Dr. Alex E. Blazer

Department of English & Rhetoric

Georgia College & State University

Milledgeville, GA 31061

alex.blazer@gcsu.edu

alexeblazer.com

 

A Phenomenological Approach to Donnie Darko

 

Richard Kelly's Donnie Darko (2001), a coming-of-age tale about a psychotic boy who, after being told by a boy in a rabbit suit named Frank (who in reality is Donnie's sister's boyfriend) that the world will end, investigates time travel and sacrifices himself to save his girlfriend, his mother, the world, is a perplexing and paradoxical film with multiple interpretations and many aporias of meaning. In this examination, I first compare the standard different phenomenological ways to regard the film. Second, I pose a new and divergent reading of the filmic world. Third, I compare the feature film and the director's cut in terms of world and world view.

  1. The challenge of analysis derives from the film's unstable ontology: is the world of Donnie Darko (the film) a dream, an hallucination, reality, or merely one reality among multiple universes? Does Donnie Darko (the character) sleep, delude, wake, or imagine? Examining the film from a comparative phenomenological perspective allows us first and foremost to clarify the underlying relationship between Donnie and the world and in so doing illuminate the psycho-existential meaning of Donnie's death: if one reads the film as science fiction, then Donnie dies a singular hero confronting the world; if as psychosis, then a confused suicide who could not take the world anymore. The tension between these opposing frames gives the film its tragic meaning: Donnie becomes a character who encounters the cruel and overwhelming world and decides to sacrifice himself in order to save his loved ones from that world.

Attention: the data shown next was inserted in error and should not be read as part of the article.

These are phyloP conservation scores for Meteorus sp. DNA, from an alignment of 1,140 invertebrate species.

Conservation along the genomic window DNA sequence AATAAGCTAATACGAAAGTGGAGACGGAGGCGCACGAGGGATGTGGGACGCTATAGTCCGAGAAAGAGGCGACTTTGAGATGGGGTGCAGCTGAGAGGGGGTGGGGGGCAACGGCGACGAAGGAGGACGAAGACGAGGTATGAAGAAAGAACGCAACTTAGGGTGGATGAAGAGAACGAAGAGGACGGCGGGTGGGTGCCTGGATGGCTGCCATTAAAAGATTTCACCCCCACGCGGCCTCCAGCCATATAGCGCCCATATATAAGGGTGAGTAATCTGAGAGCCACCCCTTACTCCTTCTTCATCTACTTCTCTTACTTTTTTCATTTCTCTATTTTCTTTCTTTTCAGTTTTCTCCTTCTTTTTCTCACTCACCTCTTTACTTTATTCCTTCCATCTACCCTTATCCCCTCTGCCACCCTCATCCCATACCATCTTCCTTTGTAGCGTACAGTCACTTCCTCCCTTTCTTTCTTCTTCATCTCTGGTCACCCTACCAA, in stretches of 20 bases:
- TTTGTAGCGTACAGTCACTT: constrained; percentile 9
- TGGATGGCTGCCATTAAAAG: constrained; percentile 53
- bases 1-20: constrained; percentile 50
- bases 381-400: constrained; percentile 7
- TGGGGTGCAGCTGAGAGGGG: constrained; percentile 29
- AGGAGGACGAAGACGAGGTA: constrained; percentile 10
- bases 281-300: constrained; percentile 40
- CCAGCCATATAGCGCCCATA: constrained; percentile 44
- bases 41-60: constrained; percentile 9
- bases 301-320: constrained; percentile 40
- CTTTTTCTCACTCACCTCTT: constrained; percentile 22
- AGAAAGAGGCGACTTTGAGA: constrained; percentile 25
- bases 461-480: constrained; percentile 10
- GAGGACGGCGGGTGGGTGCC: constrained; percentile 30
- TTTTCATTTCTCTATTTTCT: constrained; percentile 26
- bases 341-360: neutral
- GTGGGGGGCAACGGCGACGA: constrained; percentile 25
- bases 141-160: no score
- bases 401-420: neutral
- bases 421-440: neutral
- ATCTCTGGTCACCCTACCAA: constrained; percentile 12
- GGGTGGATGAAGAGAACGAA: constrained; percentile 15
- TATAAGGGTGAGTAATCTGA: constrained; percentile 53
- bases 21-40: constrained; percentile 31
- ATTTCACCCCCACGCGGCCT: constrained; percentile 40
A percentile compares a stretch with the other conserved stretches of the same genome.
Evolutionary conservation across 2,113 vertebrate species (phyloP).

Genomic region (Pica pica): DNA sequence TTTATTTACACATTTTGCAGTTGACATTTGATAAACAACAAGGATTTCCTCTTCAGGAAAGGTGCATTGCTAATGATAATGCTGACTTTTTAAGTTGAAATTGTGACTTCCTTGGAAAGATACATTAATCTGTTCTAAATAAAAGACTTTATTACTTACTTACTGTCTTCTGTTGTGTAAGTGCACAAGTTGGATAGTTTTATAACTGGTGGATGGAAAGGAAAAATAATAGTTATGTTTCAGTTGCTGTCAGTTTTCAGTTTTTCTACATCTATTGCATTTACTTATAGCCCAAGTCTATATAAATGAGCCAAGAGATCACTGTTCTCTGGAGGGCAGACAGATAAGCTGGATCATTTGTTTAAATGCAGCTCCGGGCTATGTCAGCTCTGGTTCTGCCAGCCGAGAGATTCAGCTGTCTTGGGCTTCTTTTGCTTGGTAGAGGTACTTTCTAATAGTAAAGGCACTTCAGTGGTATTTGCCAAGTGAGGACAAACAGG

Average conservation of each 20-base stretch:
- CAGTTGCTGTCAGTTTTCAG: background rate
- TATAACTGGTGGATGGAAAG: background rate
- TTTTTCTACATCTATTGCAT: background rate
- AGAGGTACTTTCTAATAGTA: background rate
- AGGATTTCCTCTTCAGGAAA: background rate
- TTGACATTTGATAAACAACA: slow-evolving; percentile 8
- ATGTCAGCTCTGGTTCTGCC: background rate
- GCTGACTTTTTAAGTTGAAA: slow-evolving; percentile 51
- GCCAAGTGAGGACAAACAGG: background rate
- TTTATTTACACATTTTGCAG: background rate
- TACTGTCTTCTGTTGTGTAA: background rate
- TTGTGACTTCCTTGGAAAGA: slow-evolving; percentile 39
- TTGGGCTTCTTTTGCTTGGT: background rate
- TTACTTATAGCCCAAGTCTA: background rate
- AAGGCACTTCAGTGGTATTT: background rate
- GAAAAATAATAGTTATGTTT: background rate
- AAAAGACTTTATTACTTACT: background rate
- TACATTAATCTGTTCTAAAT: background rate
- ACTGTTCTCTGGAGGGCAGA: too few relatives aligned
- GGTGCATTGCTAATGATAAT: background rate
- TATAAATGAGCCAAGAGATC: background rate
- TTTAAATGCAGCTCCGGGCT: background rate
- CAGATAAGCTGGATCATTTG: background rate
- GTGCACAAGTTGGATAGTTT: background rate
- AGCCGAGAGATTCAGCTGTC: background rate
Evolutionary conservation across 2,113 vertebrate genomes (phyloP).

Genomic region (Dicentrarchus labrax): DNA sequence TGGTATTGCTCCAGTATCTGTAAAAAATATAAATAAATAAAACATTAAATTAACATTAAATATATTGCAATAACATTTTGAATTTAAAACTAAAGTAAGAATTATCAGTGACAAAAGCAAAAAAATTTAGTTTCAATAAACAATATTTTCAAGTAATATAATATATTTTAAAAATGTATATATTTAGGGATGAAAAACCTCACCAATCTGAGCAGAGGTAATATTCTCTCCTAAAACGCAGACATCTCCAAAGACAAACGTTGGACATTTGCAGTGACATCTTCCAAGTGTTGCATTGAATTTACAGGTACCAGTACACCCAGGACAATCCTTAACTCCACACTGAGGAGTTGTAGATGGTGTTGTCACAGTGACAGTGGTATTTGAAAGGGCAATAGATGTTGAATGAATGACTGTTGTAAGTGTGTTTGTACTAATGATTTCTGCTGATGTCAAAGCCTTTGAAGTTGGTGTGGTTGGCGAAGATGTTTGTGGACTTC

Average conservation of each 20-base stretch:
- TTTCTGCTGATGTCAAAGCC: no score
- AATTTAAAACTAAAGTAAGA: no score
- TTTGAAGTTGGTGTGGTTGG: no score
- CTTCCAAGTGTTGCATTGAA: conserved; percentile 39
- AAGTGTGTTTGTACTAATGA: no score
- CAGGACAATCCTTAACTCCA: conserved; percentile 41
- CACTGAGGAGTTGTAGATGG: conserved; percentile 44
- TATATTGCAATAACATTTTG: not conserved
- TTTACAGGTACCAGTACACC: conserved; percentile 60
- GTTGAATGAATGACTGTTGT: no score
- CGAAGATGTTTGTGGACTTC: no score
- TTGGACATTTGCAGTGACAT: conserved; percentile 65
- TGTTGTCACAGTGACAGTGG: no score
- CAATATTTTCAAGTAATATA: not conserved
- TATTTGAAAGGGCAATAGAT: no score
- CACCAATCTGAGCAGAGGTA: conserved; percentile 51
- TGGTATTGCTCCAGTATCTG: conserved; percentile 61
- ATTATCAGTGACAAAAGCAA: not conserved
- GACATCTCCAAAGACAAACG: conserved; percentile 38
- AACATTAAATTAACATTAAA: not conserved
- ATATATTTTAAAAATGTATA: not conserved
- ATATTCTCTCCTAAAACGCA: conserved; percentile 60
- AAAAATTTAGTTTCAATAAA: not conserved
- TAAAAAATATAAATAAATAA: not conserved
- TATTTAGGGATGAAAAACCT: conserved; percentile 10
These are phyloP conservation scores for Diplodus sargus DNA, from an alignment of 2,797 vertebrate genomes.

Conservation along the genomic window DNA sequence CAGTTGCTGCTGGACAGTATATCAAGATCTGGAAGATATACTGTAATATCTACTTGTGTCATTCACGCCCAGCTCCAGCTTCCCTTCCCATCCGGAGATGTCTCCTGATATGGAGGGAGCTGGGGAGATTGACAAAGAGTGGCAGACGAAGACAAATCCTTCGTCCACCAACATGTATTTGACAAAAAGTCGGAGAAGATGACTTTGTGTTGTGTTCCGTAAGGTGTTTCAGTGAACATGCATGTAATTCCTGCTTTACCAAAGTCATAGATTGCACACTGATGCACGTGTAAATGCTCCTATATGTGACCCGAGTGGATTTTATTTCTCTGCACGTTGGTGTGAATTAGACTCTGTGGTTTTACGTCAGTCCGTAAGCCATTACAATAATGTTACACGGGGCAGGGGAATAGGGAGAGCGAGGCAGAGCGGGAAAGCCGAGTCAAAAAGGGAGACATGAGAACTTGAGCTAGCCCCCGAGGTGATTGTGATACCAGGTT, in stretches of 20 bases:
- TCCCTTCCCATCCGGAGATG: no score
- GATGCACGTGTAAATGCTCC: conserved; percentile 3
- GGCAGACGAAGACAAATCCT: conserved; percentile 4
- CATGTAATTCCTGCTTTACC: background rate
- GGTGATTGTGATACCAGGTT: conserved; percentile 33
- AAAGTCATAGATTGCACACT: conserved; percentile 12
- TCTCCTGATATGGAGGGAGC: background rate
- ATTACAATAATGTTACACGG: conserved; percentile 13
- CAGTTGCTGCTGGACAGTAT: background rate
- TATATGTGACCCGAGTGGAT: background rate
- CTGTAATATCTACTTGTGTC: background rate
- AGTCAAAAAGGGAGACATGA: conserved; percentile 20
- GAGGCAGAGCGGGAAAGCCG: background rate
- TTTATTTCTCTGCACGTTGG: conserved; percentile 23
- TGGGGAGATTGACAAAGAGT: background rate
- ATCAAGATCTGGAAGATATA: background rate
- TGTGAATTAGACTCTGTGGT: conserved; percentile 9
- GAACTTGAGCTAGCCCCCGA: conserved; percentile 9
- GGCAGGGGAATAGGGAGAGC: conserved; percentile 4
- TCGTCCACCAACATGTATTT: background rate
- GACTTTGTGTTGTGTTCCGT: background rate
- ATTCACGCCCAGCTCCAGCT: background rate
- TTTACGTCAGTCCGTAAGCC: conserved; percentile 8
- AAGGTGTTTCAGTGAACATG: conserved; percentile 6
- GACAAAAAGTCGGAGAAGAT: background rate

2. However, there exists another way to read the filmic reality: as Frank's imaginative revery, his work of art that seeks to understand the seemingly meaningless suicide of his girlfriend Elizabeth's brother, Donnie Darko. The artist encounters death and his work of art exists as a means to comprehend and to explain, to find meaning in and to give purpose to death which may exist with or without meaning because death by its nature exists beyond the limits of our experiential knowledge.
  3. While the feature film affords multiple ontological foundations and, consequently, rich analytical opportunity, the director's cut sacrifices the delusional possibility for a divine, metaphysical mandate: Donnie is not psychotic; instead he is solely and singularly a hero who must save the world from collapsing parallel universes. Ambiguity gives way to certainty and certitude usurps doubt. Whereas the feature film allows us to view Donnie Darko as a tragic existential hero traversing the absurd world and tarrying with the limits of experience, the director's cut compels us to see him as a scifi messiah with a mandate to save the world with his resplendent sacrifice. The human being's, the character Donnie Darko's, existence is reduced to essence and the work of art, the film Donnie Darko, is devalued to ideological propaganda.

This abstract summarizes my presentation, "A Phenomenological Approach to Donnie Darko," South Central Modern Language Association Convention, Memphis, TN, November 3, 2007, subsequently revised and published in Film-Philosophy Journal 19 (2015): 208-20. Web. 22 Dec. 2015.